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By Lien Hoang
Asia has more people logging onto the internet than anywhere else in the world, but not enough of them seem to be learning about the computers that make all this possible. Both employers and network engineers are worrying that the region faces a shortage of tech talent. Observers pin the blame on cultural attitudes, programming fatigue and more stimulating alternatives, all of which exacerbate the Asian brain drain. The answer is more training, local language content and a continuing free internet, experts say.
In 2016, employers in Asia-Pacific ranked “IT personnel” as the No. 1 job they struggled to fill, according to ManpowerGroup, which said that's the first time IT has topped the Asia list in its survey's 11-year history. Information technology didn't crack the Top 5 for other world regions, which instead had trouble finding electricians, salespeople and machinists.
Steven Huter, director of the Network Startup Resource Center, was in Ho Chi Minh City this month to train people working on internet infrastructure, his nonprofit group's specialty. In solving the workforce shortage, he said, it's time to stop thinking of the internet as just an impersonal series of wires and bits.
When the web emerged for mass consumption in the 1990s, it was viewed as more of a technical resource than a human resource. Now, Huter said, the world is entering a new phase that recognizes the internet is ultimately composed of people.
“While we need undersea cables and routers and such, at the end of the day, it's really about the people,” Huter told Bloomberg BNA in an interview. “I really believe it's the network of people who built the internet that's the richest part of the ecosystem.”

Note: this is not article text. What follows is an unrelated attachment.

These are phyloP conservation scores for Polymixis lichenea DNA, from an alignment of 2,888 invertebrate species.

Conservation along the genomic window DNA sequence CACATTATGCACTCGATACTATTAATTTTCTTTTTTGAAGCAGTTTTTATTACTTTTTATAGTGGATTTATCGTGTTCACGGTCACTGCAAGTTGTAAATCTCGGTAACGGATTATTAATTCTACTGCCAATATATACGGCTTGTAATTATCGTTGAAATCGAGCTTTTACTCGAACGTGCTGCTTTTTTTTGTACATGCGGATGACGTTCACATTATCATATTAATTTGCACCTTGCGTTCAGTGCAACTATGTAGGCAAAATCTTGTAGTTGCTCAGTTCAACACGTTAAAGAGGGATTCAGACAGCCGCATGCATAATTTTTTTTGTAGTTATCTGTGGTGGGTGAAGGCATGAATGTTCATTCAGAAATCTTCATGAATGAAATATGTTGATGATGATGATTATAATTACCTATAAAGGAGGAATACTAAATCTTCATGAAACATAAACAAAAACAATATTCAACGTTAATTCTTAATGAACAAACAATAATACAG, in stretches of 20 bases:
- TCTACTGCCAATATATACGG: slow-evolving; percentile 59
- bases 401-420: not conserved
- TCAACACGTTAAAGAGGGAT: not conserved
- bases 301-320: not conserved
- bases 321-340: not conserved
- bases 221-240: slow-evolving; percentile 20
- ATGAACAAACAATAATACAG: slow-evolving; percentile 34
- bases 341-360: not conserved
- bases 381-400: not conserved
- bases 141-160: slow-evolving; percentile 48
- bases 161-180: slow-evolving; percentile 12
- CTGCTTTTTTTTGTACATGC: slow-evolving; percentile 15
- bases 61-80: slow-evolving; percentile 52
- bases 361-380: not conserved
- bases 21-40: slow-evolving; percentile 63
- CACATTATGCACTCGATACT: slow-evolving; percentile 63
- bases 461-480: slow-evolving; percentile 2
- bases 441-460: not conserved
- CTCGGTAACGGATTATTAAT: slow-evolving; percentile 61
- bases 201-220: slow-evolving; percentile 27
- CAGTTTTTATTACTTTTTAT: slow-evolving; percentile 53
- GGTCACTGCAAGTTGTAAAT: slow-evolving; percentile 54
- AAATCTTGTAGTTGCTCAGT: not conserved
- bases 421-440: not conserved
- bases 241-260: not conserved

Asia's 15 percent uptick in online users tied the Middle East for the fastest annual growth rate as of January, according to We Are Social, a media and branding firm. But talent isn't keeping pace. Market researcher IDC estimated Asia-Pacific had 482,671 jobs in IT go unfilled last year, a supply-demand gap of 31 percent, versus 28 percent in 2012 (though that doesn't include China and Japan).
Some of that shortfall may have cultural causes. In Asian societies, “network engineer” does not seem to evoke quite the same cachet as, say, “doctor,” said Philip Smith, who conducts network training through the Asia and Pacific Internet Association and other groups.
Similarly, the rapid riches of a finance career or glamor of a startup entrepreneur can make programming jobs a tougher sell by comparison, said Tan Hai Siang, a sales engineer at cybersecurity firm NSFOCUS. Siang told Bloomberg BNA that the tedium of computer code leaves some employees feeling burned out.
“A lot of them, after a few years, want to move on to other sectors,” said Siang, who is based in Malaysia.
And then there are those who move not to other sectors, but to other countries. Network professionals are a very “itinerant community,” Smith said, and can work anywhere. This flexibility to relocate for the best job prospects worsens the brain drain, a problem felt most severely in developing nations, according to the Asia-Pacific Network Information Center, the regional domain name registry.
Smith was visibly conflicted about the brain drain. On the one hand, he hopes skilled technologists from Vientiane to Vanuatu will stay put and contribute to their own countries. On the other hand, he empathizes with engineers chasing opportunity abroad, as he did after leaving Scotland.
“They know that they're very hirable,” Smith told Bloomberg BNA. “Everybody wants to improve their own lives and their families' lives.”
Smith believes more companies have to recognize the importance of their IT divisions, saying the region's hierarchical focus can put managers first, even in cases when a technician should make the call.
Besides the need for greater digital infrastructure training in Asia, Huter thinks local talent would be likelier to stick around if the internet were more developed. That means governments must let the web flourish rather than censor it, and people must produce more online content in Asian languages. This, Huter said, would create a more interesting virtual playground that retains computer coders and engineers.
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